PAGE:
If you haven't had a chance to check out the first two seasons of For All Mankind, I strongly recommend you do. It's one heck of a ride. For All Mankind is an alternate history series, working off the premise that Russia landed on the moon before America. And yes, this show started and ran its first seasons well before the current events with Russia and Ukraine.
There's a definite Mad Men aesthetic in those first few episodes, which start off a bit slow. But as the personalities are defined and the space race picks up, so does the show. Just let yourself chill out through episodes one and two because, by episode three, the show lifts off and doesn't stop.
Season 1 covers the late 1960s and 1970s in its alternate history. Minor spoiler alert (after all, it's in the trailers): by the end of the season, there's an American moon base and some amazing plot twists -- some contrived to add tension, but still compelling, and some very credible given the premise.
Season 2 jumps to ten years forward to 1985, where the moon base is a thriving operation. By comparison, in our world, the last flight to the moon was 1972, and we haven't been back since.
By the time Season 2 ends, holy cow! The last few episodes of Season 2 were true edge-of-seat nail-biters and some of the best contemporary science fiction TV I've ever watched.
We know two things about Season 3 from the teaser trailer released this week. First, it will be set starting in 1995. And they're going to Mars. I wonder if they'll meet up with Gunny Bobbie Draper.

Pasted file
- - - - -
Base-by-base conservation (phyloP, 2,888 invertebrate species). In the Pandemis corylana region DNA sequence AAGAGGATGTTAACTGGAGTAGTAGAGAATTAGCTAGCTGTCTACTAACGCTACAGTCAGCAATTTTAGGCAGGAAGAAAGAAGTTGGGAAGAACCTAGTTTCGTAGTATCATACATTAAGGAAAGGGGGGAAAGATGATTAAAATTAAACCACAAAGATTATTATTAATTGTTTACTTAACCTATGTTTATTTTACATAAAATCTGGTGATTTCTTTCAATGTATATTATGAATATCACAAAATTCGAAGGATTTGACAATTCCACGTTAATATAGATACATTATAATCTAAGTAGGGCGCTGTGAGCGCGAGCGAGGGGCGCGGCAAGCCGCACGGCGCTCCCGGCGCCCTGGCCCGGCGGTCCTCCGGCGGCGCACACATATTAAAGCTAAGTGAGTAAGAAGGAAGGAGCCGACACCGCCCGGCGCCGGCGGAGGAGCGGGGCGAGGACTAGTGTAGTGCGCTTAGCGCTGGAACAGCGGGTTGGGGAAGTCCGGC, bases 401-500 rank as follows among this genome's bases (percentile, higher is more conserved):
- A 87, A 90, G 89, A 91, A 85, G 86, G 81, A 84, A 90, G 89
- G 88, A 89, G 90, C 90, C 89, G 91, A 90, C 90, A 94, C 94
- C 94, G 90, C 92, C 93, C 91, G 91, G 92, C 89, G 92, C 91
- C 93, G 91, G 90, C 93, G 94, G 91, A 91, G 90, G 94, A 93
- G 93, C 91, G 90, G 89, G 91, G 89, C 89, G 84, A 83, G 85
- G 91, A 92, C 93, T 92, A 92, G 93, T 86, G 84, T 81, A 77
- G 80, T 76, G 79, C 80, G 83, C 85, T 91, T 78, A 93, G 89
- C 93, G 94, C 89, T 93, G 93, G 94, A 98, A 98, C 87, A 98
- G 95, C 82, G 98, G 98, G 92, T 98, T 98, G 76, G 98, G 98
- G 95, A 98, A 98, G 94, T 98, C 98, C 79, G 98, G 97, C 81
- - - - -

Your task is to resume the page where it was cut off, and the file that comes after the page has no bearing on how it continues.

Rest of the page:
Bottom line: AppleTV+ is worth the subscription fee if you watch nothing more than For All Mankind. Foundation rocks, also. Sadly, there's no news yet on Foundation's Season 2. Maybe that will be announced at WWDC, as well.
We just had the big Apple Studio announcement, but that doesn't mean Apple has covered all its bases with Mac hardware. Here are some of the machines we think might be announced at WWDC. Everything we've discussed so far has a high surety probability, but we're just guessing on these hardware items, so take that into account.
M2: We've just seen the M1 Ultra announced by Apple, but since Apple hasn't changed the chip designation in two years, and because developers may need to code to new features of a new chip, we have some level of expectation of an M2 announcement. If it is announced, expect a heavy focus on AI, ML, AR, and VR capabilities.
Also: Apple Silicon, Rosetta, M1, M2, SoC: Why these terms matter to every computer buyer
Mac Pro: I've talked previously about where I would go with a Mac Pro redesign for Apple Silicon. So far, we haven't seen an Apple Silicon Mac Pro. Given that a super-powerful machine is an ideal fit for WWDC, there's a good chance Apple will preview such a machine. If announced, Apple may or may not ship before the end of the year.
Also: Introducing my design for an Apple Silicon-based Mac Pro
Mac mini: I also speculated on how Apple might upgrade the Mac mini to what I've called the Mac Mini Pro. The M1 Mac mini hasn't been rev'd since 2020, and it's time. Easy speculation is the inclusion of an M1 Pro or Max chip, maybe a higher-end RAM cap, and possibly a few more ports. And, frankly, if the M2 was going to show up in a non Mac Pro configuration, I'd bet on the Mac mini. This might be borne out by a 9to5Mac report that B&H listed an M2 Mac mini and M2 Mac mini tower on their site for a few hot minutes. That would be exciting.